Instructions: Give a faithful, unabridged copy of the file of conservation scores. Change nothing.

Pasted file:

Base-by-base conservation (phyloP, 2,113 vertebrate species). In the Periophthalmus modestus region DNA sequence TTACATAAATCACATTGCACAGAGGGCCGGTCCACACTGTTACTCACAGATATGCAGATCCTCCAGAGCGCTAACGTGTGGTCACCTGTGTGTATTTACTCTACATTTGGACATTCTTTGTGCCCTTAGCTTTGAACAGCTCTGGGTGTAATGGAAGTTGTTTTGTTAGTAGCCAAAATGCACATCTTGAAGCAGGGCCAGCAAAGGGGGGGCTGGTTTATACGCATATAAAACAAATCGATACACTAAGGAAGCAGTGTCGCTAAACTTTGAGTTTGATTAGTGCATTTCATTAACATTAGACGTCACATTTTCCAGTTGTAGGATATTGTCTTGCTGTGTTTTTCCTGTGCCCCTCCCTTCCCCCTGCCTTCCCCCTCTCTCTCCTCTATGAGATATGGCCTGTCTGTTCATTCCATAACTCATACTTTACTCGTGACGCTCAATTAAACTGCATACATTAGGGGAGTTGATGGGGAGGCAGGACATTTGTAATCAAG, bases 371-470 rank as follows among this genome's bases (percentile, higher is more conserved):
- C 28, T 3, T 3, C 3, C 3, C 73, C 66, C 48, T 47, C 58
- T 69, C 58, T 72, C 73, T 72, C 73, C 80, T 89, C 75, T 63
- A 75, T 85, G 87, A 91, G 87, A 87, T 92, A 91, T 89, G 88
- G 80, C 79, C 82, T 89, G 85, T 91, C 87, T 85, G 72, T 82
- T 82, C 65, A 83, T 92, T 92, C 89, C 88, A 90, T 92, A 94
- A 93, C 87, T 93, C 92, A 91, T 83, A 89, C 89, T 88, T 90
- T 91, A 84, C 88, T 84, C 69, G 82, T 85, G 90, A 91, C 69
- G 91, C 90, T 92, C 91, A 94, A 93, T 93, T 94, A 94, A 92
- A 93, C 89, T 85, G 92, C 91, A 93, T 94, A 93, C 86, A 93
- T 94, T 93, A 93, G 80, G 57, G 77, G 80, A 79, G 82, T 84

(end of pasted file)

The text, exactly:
Base-by-base conservation (phyloP, 2,113 vertebrate species). In the Periophthalmus modestus region DNA sequence TTACATAAATCACATTGCACAGAGGGCCGGTCCACACTGTTACTCACAGATATGCAGATCCTCCAGAGCGCTAACGTGTGGTCACCTGTGTGTATTTACTCTACATTTGGACATTCTTTGTGCCCTTAGCTTTGAACAGCTCTGGGTGTAATGGAAGTTGTTTTGTTAGTAGCCAAAATGCACATCTTGAAGCAGGGCCAGCAAAGGGGGGGCTGGTTTATACGCATATAAAACAAATCGATACACTAAGGAAGCAGTGTCGCTAAACTTTGAGTTTGATTAGTGCATTTCATTAACATTAGACGTCACATTTTCCAGTTGTAGGATATTGTCTTGCTGTGTTTTTCCTGTGCCCCTCCCTTCCCCCTGCCTTCCCCCTCTCTCTCCTCTATGAGATATGGCCTGTCTGTTCATTCCATAACTCATACTTTACTCGTGACGCTCAATTAAACTGCATACATTAGGGGAGTTGATGGGGAGGCAGGACATTTGTAATCAAG, bases 371-470 rank as follows among this genome's bases (percentile, higher is more conserved):
- C 28, T 3, T 3, C 3, C 3, C 73, C 66, C 48, T 47, C 58
- T 69, C 58, T 72, C 73, T 72, C 73, C 80, T 89, C 75, T 63
- A 75, T 85, G 87, A 91, G 87, A 87, T 92, A 91, T 89, G 88
- G 80, C 79, C 82, T 89, G 85, T 91, C 87, T 85, G 72, T 82
- T 82, C 65, A 83, T 92, T 92, C 89, C 88, A 90, T 92, A 94
- A 93, C 87, T 93, C 92, A 91, T 83, A 89, C 89, T 88, T 90
- T 91, A 84, C 88, T 84, C 69, G 82, T 85, G 90, A 91, C 69
- G 91, C 90, T 92, C 91, A 94, A 93, T 93, T 94, A 94, A 92
- A 93, C 89, T 85, G 92, C 91, A 93, T 94, A 93, C 86, A 93
- T 94, T 93, A 93, G 80, G 57, G 77, G 80, A 79, G 82, T 84